George Washington Papers

To George Washington from William Gordon, 4 March 1782

Jamaica Plain March 4. 1782

My dear Sir

I cannot omit writing by the present safe conveyance, tho’ I have nothing in particular to communicate. Genl Lincoln will give your Excellency a fuller account of all matters of consequence in this quarter, than what I can do. I was over the other day at Col. Quincy’s. He is breaking fast; but the powers of his mind remain strong. I wish he may live to see & enjoy a happy peace; but I much question it. An apprehension that Britain will make no advances towards it—that ministry means to push this year for the superiority in the West Indies—& that their exertions will be chiefly on the watery element. I hope Heaven will baffle them; for should they gain any very considerable naval advantages, it will finally affect our affairs most especially. (The difficulties that the generality are under in this quarter, with scarcity of money, together with the failure of patriotic principles afford no pleasing prospect. Taxes are heavy, people complain, & numbers will not be able to pay. I should be heartily glad, could I send your Excellency more agreeable intelligence; such as might warrant your expecting that your toils & dangers would be speedily ended, & your unwearied endeavours to establish the liberties of America answered. That same kind Providence that hath befriended us hitherto & extricated us out of former difficulties, I trust will not fail us should darkness return again upon us. Some things mentioned in the papers lead me to suspect, that the king designs furnishing the nations with troops from the electorate of Hanover to be sent here, or elsewhere that so other troops may be spared for the American service. His obstinacy is such that while he can find men & money, & keep a powerful fleet at sea he will not give up the present contest. I am grieved, when I recollect the opportunities that our allies had, for lessening the British navy, & that they missed of improving them properly. The demolishing of that should have been their first object. That performed, & all the other desiderata would have followed of course: then Gibraltar, Minorca & the West Indies would have fallen. But why do I dwell upon subjects that can afford you no satisfaction? Excuse me, my dear Sir, I mean not to give you the least uneasiness, but your Excellency knows that out of the abundance of the heart the pen will write, as well as the mouth speak. I will change the topick, & wish You all desirable blessings before & when You take the field, May your head be covered in the day of battle! & may the inspiration of the Most High give you the best understanding when in [   ]. Mrs Gordon desires with me to be remembered to your Lady, & prays You to accept of our most [   ]. The multiplicity of your engagements leaves one little hope of hearing from your Ex[cellency but] whenever You can write I shall esteem it an honour. [   ] Your Excellency’s very affectionate Friend & humble Servant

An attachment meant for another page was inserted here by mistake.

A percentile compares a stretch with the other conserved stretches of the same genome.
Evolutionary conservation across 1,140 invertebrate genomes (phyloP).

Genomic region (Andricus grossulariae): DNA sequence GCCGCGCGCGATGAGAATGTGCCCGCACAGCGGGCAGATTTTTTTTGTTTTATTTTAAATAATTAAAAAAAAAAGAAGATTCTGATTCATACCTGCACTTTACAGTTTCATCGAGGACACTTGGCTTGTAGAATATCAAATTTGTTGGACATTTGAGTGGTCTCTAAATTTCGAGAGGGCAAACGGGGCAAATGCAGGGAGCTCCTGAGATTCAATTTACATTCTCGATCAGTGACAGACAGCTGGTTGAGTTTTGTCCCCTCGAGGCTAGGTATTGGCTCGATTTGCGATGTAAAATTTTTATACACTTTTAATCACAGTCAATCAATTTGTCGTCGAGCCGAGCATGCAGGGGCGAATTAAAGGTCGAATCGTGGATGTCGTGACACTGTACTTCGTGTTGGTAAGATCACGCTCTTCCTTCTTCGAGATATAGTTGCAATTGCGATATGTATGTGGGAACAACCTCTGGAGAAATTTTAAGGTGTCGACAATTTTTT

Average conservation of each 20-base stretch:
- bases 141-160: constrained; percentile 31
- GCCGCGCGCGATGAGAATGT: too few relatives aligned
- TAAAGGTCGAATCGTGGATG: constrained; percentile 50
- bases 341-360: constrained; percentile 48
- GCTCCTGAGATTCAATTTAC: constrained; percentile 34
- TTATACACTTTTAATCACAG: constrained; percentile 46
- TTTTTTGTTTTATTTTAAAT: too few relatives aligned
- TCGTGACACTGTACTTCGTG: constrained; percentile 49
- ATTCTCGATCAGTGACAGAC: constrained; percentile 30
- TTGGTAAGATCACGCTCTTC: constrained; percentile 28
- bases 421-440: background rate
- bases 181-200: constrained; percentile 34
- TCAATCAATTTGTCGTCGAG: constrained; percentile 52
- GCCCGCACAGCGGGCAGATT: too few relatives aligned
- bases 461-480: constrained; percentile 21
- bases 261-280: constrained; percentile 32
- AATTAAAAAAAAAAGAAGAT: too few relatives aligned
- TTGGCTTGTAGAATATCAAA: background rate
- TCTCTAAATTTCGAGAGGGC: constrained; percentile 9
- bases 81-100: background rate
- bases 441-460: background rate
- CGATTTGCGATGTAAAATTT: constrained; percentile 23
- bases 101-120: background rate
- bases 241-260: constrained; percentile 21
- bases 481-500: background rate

William Gordon

DLC: Papers of George Washington.

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